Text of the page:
Haydock Catholic Bible Commentary
God. Eliu being greatly mortified at Job's silence, uses still more provoking expressions, and pretends to refute one of the holy man's assertions, which never escaped his lips, though he had complained that God treated him as an enemy, and with more severity than his sins deserved; (chap. vi. 2.; Calmet) or, that his affliction was greater than his sin, chap. xxiii. 7., &c. Eliu therefore calumniates him. (Worthington)
Please thee, since thou punishest the guiltless. (Menochius) --- If I sin. Job had not said so, but it seemed to follow from his expressions, chap. xxi. 7. See chap. xxii. 3. Whether sin be committed and punished, or not, what does it profit God? (Calmet) --- His sovereign perfections require that he should not let sin pass unnoticed, and Job never entertained an idea to the contrary.
Thee. I will shew that you are all wrong. (Haydock) --- I will supply what the three have left imperfect. (Calmet)
Thee. Thy sin cannot hurt, nor thy virtue add any thing to God. He is not therefore actuated by resentment, or jealousy, but by justice. (Calmet) --- He revenges the injury done by the sinner to himself, ver. 8. (St. Augustine, Confessions iii. 8.) --- The inference is therefore wrong, (Calmet) that God will not regard the sins or punishment of men, because he thence derives no profit, ver. 3. (Haydock) --- The strong sentences of Eliu agree not (or are ill-applied) to the blessed Job. (St. Gregory xxvi. 7.) (Worthington)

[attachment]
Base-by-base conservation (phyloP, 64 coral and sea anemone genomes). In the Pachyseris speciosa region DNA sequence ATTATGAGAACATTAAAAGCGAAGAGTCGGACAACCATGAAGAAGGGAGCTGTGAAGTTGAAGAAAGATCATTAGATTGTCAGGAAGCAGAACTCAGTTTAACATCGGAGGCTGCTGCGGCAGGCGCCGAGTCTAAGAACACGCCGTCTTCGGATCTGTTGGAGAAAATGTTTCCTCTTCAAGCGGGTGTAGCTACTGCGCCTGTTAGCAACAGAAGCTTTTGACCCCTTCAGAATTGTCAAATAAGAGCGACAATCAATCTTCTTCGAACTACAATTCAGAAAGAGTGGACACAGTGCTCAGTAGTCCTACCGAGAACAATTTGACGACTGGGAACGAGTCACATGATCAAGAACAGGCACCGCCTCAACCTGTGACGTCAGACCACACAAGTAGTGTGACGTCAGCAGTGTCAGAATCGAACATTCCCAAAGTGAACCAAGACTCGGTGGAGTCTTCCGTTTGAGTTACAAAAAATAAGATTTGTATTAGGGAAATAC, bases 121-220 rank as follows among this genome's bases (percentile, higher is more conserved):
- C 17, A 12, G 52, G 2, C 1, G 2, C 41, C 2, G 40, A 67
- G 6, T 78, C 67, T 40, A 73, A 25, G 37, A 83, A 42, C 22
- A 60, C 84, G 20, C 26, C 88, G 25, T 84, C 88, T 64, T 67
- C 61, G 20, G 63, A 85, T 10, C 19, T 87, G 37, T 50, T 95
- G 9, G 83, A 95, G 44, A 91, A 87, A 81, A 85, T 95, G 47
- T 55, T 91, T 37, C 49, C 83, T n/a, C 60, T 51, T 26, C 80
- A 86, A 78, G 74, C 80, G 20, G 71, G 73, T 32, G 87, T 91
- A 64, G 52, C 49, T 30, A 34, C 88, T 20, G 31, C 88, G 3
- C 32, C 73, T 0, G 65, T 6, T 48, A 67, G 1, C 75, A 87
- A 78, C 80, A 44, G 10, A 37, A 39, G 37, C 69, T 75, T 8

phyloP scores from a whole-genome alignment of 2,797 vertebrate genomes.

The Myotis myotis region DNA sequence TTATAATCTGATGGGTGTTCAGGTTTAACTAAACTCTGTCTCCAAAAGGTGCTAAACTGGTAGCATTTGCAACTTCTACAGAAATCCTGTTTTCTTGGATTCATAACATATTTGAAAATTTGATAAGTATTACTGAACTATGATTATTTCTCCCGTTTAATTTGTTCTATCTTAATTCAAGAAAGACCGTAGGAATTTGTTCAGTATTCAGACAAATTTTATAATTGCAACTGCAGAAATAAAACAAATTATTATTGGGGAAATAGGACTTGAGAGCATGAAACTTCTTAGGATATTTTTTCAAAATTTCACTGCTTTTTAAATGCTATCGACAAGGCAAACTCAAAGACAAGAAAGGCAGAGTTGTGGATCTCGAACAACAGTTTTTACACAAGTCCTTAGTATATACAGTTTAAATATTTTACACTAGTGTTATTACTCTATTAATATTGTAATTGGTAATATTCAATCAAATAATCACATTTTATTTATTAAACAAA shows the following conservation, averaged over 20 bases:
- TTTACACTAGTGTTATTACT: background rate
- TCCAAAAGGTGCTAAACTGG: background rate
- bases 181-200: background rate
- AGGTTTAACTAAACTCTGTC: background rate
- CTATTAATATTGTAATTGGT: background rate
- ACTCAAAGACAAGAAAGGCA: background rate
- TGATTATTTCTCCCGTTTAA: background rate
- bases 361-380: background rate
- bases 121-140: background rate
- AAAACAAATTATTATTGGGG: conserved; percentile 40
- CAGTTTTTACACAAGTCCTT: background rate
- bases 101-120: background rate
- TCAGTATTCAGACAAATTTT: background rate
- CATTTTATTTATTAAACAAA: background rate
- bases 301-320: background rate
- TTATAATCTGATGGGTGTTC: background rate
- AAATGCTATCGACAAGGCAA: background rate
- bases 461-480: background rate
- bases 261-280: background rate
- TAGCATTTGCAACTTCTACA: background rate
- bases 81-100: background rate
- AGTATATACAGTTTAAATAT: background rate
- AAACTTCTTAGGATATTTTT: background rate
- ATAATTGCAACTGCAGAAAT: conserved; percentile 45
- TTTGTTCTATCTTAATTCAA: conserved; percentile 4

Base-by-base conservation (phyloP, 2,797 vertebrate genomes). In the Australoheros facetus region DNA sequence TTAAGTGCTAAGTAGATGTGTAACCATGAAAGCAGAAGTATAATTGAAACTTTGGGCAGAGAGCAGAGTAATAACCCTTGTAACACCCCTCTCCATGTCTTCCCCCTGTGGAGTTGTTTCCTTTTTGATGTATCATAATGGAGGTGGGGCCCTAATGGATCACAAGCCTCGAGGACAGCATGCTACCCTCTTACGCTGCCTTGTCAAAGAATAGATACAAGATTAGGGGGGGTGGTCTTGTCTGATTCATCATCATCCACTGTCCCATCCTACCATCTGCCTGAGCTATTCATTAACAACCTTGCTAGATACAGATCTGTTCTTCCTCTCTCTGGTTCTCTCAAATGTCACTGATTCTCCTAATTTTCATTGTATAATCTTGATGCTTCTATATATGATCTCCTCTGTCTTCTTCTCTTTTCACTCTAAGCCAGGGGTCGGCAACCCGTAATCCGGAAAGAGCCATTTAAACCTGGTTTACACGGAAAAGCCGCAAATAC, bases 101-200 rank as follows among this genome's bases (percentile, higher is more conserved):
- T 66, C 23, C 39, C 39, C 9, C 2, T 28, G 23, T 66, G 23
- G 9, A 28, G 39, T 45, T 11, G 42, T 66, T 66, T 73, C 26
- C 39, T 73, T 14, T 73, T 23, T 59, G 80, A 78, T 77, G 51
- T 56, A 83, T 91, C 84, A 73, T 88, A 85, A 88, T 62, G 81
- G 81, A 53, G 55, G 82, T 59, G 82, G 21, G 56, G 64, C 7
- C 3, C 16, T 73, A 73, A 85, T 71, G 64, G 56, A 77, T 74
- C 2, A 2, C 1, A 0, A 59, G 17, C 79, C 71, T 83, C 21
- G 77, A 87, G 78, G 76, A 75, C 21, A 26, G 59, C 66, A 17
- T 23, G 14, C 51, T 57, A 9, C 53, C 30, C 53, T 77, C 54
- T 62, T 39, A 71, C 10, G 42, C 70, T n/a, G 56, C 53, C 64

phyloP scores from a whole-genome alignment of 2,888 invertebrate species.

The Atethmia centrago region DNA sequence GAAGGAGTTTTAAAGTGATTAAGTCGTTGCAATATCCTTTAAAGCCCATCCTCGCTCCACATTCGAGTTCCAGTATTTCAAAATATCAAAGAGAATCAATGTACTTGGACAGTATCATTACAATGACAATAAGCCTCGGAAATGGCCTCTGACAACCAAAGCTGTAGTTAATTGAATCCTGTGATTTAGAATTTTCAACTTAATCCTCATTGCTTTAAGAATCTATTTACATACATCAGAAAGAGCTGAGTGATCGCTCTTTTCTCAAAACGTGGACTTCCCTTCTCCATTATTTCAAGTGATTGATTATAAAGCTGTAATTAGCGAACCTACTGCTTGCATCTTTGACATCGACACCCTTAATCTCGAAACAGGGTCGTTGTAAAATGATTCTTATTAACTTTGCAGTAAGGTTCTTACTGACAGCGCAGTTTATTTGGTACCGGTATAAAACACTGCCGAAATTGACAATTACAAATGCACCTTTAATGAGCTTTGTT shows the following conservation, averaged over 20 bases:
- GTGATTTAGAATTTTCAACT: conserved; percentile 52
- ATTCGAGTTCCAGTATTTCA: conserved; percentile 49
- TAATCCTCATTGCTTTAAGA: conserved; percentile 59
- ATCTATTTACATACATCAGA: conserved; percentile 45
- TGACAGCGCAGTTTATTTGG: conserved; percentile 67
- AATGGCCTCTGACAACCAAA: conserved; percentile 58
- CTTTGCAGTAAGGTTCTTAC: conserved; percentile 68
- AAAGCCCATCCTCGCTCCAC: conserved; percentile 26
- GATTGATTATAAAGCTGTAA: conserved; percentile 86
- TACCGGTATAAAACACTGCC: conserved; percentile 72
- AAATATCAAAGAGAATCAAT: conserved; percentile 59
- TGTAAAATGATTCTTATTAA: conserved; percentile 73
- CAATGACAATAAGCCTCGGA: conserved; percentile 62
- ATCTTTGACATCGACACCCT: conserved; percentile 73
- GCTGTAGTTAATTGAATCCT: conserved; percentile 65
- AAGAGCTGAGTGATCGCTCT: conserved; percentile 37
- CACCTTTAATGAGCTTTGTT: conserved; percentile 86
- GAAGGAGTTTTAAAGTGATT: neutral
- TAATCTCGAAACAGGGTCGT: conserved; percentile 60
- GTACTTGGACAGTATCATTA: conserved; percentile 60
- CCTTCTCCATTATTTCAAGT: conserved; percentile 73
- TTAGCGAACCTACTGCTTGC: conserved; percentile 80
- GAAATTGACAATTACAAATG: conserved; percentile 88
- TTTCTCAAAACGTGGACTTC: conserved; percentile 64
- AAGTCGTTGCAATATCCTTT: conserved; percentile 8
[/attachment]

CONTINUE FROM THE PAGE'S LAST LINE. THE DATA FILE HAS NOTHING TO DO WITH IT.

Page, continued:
Out. The wicked shall cry out, through vexation, but still they will not address themselves to God, ver. 10. Why are the abandoned, but because He takes cognizance of all?
Songs. Arabic, "thoughts," by means of visions. Chaldean, "where is the Lord, in whose presence the angels sing canticles of praise in the night?" (Calmet) --- Septuagint, "who has ordered the night watches;" (Haydock) the stars, which display the power of God? His servants also are filled with interior joy, even in the midst of afflictions. (Calmet)
Air: and yet the wicked make not use of their understanding, to have recourse to God under distress. (Calmet)
Vain. Hebrew, "falsehood." He will not relieve the hypocrite, who does not cry to him with sincerity. This conduct shews that God acts with discretion, and hears people according to their deserts. (Calmet)
Before him. Try whether the assertion be true. (Haydock) --- Only change thy life, and hope in him, and thou wilt see the good effects. (Calmet)
For. Protestants, "But now because it is not so, he hath visited in his anger; yet he (marginal note, Job) knoweth it not, in great extremity." (Haydock) --- In this world, God punishes not with rigour. (Calmet)
Knowledge. I have shewn that God punishes or rewards according to our deserts, and is not indifferent about our sins. If Job have not experienced the divine bounty, it is because he has not deserved it. (Calmet)